Yes, You Can Succeed in the Arts: Alumnus Teacher Shows Students How
- Shawn Sullivan '91 teaches animation at Sheldon High School in Elk Grove.
- His award-winning program has launched students into successful careers.
- Sullivan’s positive experience in UC Davis’ art program motivates him to give back.
In art class he was known as the football jock. On the field he was known as the artist. Today, Shawn Sullivan ’91 is known as the high school animation teacher, transforming the lives of young artists and fostering a philosophy of giving back.
Sullivan has built an advanced animation program at Sheldon High School in Elk Grove, where he has taught since 1998. Sullivan’s program prepares students for careers in the arts, media and entertainment industry. Many of his students have launched into successful careers – such as world-renowned performance painter David Garibaldi, Pixar animator and story artist Austin Madison and Nickelodeon color supervisor Hallie Lal.
“When I see my students have these dreams and reach their goals, I feel as proud as if they’re my own children,” Sullivan said. “But I’m even more proud when these students come back and give back to the community.”
Sullivan’s love and passion for working with youth came from UC Davis when he worked at Patrick’s Daycare during his undergraduate years.
“The kids didn’t have a jungle gym, they had Jungle Shawn,” Sullivan said. “They just climbed all over me and I loved teaching and sharing my art with them.”
In order to connect even more students with professional animators, artists, actors, dancers and musicians, Garibaldi and Sullivan created a nonprofit called Creator X two years ago. Creator X hosts an annual summer camp that offers three days of action-packed art education.
“Creator X was inspired by wanting to multiply creators through education inspiration outside the classroom,” Garibaldi said. “If I didn’t have Shawn’s mentorship, I’d probably either still be doing graffiti or in jail because of it. He helped me see possibilities everywhere and gave me the opportunity to learn new skills without changing who I am.”
Sullivan’s program has won four National Television Academy Awards of Excellence and in 2016, the Walt Disney Family Foundation named his program the best high school animation program in the world. Throughout his achievements, Sullivan still holds immense Aggie pride and attributes his success to his long history with UC Davis.
A true Aggie family
Picnic Day and hanging out on the Quad are some of Sullivan’s earliest childhood memories of UC Davis as his parents worked on campus in Reprographics and Microscope Services. When it was time for Sullivan to attend college, Coach Jim Sochor recruited him to play football at a school with exceptional art professors.
“The degree I earned at UC Davis has completely guided me to where I’m at today,” Sullivan said. “I was in the best possible place, learning from the greatest people who opened my eyes to the possibilities of pursuing animation and teaching.”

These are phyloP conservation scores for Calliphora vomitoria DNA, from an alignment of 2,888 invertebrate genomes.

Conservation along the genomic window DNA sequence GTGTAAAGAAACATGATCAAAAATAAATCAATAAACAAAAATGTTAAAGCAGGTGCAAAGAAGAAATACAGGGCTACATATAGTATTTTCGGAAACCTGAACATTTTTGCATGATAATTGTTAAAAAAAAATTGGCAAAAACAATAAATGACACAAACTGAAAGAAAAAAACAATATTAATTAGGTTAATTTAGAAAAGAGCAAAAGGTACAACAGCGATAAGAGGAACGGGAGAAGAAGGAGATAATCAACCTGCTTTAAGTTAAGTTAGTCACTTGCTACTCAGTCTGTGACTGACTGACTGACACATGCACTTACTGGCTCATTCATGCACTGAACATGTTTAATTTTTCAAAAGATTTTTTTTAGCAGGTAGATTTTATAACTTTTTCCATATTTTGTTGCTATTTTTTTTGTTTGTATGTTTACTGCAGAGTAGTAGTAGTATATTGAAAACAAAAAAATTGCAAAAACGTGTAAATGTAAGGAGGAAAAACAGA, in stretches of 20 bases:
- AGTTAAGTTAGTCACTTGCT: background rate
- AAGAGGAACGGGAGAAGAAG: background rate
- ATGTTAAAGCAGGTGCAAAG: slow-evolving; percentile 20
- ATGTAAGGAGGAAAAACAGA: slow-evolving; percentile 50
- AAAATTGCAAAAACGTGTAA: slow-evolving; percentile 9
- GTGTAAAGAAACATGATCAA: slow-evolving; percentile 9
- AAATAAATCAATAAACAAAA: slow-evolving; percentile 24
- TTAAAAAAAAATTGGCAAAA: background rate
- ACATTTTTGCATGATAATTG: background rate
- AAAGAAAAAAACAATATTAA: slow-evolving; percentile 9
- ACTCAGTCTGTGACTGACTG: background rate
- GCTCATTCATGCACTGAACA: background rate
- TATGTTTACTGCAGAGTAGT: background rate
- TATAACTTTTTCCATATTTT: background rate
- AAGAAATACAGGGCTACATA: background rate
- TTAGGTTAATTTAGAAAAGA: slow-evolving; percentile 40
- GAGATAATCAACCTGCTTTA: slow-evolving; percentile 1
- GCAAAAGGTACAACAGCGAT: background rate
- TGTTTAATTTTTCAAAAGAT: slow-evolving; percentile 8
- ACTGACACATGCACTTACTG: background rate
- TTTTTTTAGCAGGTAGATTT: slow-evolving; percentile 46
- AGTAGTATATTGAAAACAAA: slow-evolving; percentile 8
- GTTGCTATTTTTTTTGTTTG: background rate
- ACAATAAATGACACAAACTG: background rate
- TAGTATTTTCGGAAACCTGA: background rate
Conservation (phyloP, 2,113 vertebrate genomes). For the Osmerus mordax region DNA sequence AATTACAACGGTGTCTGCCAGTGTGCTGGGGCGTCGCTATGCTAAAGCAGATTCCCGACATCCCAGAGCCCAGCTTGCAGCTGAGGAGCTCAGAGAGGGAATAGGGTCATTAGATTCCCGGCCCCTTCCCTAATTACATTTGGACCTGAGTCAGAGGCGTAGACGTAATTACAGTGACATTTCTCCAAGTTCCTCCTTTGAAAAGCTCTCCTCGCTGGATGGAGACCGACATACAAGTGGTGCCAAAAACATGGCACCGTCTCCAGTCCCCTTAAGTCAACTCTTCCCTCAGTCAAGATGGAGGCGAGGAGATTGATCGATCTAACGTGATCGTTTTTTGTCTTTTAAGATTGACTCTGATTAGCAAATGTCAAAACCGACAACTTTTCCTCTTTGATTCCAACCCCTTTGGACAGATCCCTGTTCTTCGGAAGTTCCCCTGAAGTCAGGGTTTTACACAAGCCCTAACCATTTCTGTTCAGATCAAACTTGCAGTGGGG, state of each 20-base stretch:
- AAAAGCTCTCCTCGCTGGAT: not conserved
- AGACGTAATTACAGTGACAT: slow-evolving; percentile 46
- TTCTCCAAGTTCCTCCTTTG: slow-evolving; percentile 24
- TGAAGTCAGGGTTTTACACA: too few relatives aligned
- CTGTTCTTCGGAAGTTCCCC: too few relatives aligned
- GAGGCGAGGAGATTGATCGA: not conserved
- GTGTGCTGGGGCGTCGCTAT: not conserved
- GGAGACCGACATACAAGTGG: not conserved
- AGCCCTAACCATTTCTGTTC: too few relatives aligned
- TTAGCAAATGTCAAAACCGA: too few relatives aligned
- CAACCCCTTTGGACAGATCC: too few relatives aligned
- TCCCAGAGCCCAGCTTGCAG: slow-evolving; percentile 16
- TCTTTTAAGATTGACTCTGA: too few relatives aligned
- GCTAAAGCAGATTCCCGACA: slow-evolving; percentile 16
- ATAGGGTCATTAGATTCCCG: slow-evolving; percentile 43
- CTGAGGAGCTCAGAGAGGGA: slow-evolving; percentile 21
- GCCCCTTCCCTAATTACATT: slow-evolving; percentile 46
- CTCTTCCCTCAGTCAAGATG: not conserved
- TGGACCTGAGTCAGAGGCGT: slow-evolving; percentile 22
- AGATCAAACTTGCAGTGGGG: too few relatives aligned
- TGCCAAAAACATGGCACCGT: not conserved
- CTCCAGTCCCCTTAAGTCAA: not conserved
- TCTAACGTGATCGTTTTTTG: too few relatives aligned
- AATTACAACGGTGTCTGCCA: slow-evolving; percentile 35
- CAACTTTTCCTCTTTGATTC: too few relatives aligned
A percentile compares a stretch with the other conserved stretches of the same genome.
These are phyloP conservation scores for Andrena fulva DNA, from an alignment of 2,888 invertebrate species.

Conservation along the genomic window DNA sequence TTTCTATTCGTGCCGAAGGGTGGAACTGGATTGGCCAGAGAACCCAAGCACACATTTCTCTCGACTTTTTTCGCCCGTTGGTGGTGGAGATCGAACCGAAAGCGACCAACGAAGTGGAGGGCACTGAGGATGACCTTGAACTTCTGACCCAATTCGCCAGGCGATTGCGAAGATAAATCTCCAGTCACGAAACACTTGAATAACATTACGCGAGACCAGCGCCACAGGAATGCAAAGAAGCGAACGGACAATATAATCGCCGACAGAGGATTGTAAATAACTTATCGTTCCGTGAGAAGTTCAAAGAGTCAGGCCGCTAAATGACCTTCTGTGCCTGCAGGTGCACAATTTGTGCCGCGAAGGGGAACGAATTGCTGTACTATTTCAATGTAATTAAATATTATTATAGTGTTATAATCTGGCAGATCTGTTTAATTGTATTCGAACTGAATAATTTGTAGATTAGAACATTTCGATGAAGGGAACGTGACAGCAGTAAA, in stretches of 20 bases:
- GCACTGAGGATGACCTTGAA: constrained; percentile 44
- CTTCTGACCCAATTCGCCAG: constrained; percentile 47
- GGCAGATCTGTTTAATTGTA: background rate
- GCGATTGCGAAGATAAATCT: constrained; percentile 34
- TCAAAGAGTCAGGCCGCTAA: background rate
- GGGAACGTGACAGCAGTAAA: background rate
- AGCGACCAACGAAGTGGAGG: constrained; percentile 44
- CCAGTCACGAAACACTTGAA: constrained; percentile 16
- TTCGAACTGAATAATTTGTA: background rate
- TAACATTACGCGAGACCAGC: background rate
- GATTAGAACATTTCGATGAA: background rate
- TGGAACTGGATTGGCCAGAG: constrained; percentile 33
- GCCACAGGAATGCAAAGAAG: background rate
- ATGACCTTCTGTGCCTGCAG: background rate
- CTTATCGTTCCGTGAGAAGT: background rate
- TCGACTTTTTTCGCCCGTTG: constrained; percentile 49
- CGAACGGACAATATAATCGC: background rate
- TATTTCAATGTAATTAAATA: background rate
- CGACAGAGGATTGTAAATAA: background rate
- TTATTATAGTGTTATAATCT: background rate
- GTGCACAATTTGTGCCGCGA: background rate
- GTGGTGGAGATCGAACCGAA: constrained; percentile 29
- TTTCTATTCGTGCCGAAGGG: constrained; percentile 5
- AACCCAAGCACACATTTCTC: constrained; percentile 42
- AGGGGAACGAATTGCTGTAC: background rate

Recently, Sullivan went back to the Art Department to thank Art Professor Lucy Puls, who still remembered him after more than 25 years. Similarly, Professor Emeritus Wayne Thiebaud continued to help Sullivan by critiquing his art even after he graduated and meeting with him weekly for a year.
“That’s what Davis is all about,” Sullivan said. “I have never seen a college the size of UC Davis where professors still pay attention and remember their students’ names. I feel very special and proud to be a part of UC Davis and that’s why I continue to stay connected.”
Although learning from Thiebaud, Robert Arneson, Manuel Neri and other legendary artists taught Sullivan perseverance, becoming a gallery artist seemed like the only viable career until David Feiss, creator of a cartoon called Cow and Chicken, introduced Sullivan to animation.
“I had this crazy idea of bringing teaching and animation together at the high-school level, which never existed before,” Sullivan said. “So being a young teacher, I wrote a class and had an amazing administration to support me.”
Sullivan says his hardworking students inspire him every day and according to Garibaldi, Sullivan’s philosophy of giving back trickles down to alumni who come back to donate equipment, software, materials and offer current students advice and connections.
“It’s my responsibility; if someone is taking the time to nurture me and give me information, it’s wrong of me to not do that for somebody else,” Sullivan said. “My students are hungry and they’re giving me the time, so I have to give them everything I’ve got.”
The Aggie tradition in Sullivan’s family may live on, as his youngest son decides which college to attend. This summer, his son attended a football camp at UC Davis and grew fond of the campus.
“I could not have been more excited and told my son everything I know about UC Davis,” Sullivan said. “UC Davis holds a special place in my heart because of my family ties and because all I needed was an opportunity to pursue art during a time of uncertainty. Davis did that for me.”